Location: Plant Science Research
Title: Alfalfa for maximum livestock nutrition and forage yield Authors
Submitted to: Forage Focus
Publication Type: Trade Journal
Publication Acceptance Date: May 1, 2012
Publication Date: May 15, 2012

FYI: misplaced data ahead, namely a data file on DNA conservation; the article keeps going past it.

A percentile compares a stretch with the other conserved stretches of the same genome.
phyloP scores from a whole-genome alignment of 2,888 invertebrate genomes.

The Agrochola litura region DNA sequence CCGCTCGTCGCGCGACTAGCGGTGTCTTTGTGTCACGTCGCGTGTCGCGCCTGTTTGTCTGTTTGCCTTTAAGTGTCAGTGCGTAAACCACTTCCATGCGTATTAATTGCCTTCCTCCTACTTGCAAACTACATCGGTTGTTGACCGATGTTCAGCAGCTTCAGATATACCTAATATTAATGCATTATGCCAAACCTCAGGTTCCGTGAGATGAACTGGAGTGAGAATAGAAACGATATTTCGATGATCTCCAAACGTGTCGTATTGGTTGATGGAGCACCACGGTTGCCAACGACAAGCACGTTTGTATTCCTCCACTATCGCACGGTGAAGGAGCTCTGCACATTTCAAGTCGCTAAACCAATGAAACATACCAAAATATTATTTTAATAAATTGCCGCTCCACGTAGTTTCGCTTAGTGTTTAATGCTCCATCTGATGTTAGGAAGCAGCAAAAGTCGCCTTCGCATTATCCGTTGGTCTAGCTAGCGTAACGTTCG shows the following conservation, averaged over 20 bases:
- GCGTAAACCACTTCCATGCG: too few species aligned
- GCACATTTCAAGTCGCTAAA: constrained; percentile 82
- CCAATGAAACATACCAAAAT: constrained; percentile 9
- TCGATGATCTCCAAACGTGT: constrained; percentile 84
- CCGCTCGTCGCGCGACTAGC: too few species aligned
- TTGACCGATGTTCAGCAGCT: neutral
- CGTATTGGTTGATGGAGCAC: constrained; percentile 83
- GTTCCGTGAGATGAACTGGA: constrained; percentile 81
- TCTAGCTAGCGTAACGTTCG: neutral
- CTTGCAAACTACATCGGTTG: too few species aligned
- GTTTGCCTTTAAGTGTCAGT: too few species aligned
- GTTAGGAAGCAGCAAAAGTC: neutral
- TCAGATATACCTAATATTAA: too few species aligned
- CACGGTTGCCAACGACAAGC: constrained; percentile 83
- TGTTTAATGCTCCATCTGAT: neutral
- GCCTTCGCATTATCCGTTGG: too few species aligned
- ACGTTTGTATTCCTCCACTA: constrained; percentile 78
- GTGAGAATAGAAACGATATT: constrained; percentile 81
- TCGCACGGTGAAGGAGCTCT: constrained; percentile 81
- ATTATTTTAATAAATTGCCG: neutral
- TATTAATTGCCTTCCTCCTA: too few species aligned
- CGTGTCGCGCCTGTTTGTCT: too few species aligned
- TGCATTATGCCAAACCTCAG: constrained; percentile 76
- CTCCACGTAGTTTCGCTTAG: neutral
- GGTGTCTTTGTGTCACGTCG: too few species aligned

Citation: Samac, D.A., Lamb, J.F., Jung, H.G., Schnurr, J.A. 2012. Alfalfa for maximum livestock nutrition and forage yield. Forage Focus. May 2012. p. 19-20. Technical Abstract: A key to successful development of a more digestible cultivar is focus on altering digestibility of alfalfa stems. As the alfalfa plant matures, the herbage becomes less digestible. Even when harvested at bud stage, a large amount of the forage is difficult to digest, and from 50 to 70% of more mature forage is poorly digested. While cell walls of alfalfa leaves are easily digested, most of the cell walls in the stem are difficult for rumen microbes to digest. Previous attempts to select alfalfa simply for increased disappearance of total forage dry matter by rumen microbes led to an increase in the leaf fraction without changes in stem digestibility. The breeding and selection program by Plant Science Research Unit scientists focuses on identifying the developmental processes that cause poor digestion in stems and selection for stem traits that result in greater digestibility. A wide range of alfalfa germplasm was surveyed for differences in stem digestibility, and a significant amount of variation was found in forage quality traits among the unimproved germplasm tested, indicating that selection could be used to improve forage quality. A series of studies were done using microscopy to identify the stem cell walls that were digested rapidly and those that were digested slowly and then to determine the composition of both types of cells. The study concluded that improving fiber digestibility should target genes that reduce total cell wall concentration, perhaps by reducing the rate of xylem formation, or reduce the amount of lignin, and genes that increase the amount of pectin to improve the amount of easily digestible carbohydrate. A new near-infrared reflectance spectroscopy calibration was developed to aid in selecting plants with increased neutral detergent fiber (NDF) digestibility. Two cycles of selection were completed with the goal of increasing digestibility at later maturity stages. Multi-location field trials are being established with the latest generation of materials. The forage harvested will be tested for NDF digestibility from early bud stage through flowering and seed set. Based on the final results of these trials, forage at specific growth stages will be harvested from larger plots and used in animal feeding trials in collaboration with scientists at the U.S. Dairy Forage Research Center in Madison, Wisconsin.